He hadn't met Beamer since taking the job, and couldn’t meet him on Wednesday with Beamer in staff meetings all day, a week before the all-important National Signing Day.

"Obviously I have enjoyed watching the success over the years," Babcock said. "I have talked to Coach Beamer on the phone after being given the privilege of having the job. We obviously have a lot of mutual friends in this business and I am looking forward to spending time with him, but also our other coaches."

The 43-year-old Babcock could be the athletic director who faces the daunting task of replacing the 67-year-old Beamer in the future, but don’t expect that anytime soon. At least that is what Babcock expects.

"Obviously there is no succession planning for replacing Frank Beamer," Babcock said.

If that decision does have to be made at some point, Babcock understands the ramifications of the hire.

“Pressure? Absolutely there is pressure,” Babcock said. “Anytime you replace a Hall of Fame and legendary coach, you feel pressure too, but I hope he coaches for a long time, and wins a lot of games.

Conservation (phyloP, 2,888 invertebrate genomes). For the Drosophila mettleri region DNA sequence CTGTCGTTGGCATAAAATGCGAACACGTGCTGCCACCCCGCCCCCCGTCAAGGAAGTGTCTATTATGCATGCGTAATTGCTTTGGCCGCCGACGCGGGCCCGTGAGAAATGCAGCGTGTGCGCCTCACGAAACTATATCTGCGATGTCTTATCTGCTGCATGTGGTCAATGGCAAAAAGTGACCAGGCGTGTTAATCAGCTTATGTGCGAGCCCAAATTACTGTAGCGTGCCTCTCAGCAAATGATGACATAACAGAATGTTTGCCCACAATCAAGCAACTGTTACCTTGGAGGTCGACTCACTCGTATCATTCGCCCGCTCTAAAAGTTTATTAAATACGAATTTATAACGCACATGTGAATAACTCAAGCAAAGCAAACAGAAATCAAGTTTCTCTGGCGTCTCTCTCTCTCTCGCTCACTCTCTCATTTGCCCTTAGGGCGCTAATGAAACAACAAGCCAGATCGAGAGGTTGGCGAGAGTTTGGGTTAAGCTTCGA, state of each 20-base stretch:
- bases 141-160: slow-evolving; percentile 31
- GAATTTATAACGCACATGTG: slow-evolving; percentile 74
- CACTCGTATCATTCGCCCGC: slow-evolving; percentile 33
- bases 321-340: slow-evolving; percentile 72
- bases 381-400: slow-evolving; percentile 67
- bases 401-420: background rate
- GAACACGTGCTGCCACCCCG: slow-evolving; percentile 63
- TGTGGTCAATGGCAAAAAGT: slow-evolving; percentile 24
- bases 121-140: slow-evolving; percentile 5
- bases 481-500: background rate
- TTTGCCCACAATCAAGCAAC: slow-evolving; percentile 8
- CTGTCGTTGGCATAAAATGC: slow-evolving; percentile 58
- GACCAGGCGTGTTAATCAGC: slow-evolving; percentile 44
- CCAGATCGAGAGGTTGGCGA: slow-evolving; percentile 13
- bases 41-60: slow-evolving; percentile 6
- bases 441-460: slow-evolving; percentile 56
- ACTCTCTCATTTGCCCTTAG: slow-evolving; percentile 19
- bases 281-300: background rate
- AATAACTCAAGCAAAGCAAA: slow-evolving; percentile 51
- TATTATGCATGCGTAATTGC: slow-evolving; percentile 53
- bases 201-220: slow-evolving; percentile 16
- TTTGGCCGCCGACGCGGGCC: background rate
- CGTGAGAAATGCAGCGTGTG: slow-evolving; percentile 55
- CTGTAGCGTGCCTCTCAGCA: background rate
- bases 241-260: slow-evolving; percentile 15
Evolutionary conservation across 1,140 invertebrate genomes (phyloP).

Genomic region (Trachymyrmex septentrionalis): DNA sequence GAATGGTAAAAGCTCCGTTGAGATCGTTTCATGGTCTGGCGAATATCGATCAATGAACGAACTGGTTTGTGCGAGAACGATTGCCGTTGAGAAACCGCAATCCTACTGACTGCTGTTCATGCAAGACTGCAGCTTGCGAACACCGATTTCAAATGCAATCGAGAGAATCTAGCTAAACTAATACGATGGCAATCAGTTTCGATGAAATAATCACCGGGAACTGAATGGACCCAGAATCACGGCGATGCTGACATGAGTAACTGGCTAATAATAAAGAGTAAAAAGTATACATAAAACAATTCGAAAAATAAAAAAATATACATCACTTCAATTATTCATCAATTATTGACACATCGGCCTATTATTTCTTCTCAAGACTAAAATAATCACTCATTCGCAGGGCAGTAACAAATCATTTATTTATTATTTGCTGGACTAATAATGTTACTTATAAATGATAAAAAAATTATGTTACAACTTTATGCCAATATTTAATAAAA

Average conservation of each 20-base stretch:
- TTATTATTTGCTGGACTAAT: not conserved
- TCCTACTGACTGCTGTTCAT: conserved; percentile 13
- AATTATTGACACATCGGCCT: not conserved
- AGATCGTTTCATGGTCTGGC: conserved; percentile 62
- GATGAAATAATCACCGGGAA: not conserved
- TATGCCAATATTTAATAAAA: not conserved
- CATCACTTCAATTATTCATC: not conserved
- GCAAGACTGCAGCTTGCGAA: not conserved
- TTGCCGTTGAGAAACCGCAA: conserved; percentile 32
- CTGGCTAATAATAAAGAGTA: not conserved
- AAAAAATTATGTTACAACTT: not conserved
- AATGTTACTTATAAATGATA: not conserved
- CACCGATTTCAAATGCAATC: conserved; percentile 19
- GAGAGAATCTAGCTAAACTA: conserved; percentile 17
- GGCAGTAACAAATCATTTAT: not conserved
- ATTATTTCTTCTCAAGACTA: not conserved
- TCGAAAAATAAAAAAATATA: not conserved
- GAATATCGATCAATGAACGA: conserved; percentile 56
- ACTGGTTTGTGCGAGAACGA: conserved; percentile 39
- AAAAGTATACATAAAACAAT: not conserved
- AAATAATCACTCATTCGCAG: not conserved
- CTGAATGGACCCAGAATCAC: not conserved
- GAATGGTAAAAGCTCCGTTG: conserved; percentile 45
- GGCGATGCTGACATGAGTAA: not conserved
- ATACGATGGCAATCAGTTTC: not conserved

"In many facets he is the brand of Virginia Tech athletics. I am much more interested in finding out what I can do to support Coach Beamer than I am at this point of eventually having to replace him whenever that time may be. He is a legend, he is a Hall of Famer and I can learn a lot from him."

Babcock wasn’t asked about Virginia Tech’s struggling basketball programs. The men’s team, led by James Johnson, is 8-12 and sitting in last place in the ACC, while the Dennis Wolff-led women are 10-9 and have yet to win a league game.

Just don’t look for any fast decisions from Babcock when he takes over in 18 days.

"I certainly feel prepared for the job, but I don't believe I should come in without knowing the lay of the land and come in with any preconceived notions," said Babcock, who is finishing up his tenure at the University of Cincinnati, and has also worked at Auburn, West Virginia, Missouri and James Madison, along with a short stint in minor league baseball.

"We will get there, but I want to do a thorough evaluation, a thorough assessment and I don't have any particular timetable for that,” he said. “We will get our hands around it just like we did at my previous institution and move it forward."

While no changes are imminent, Babcock does plan to be prepared to act if something was too happen.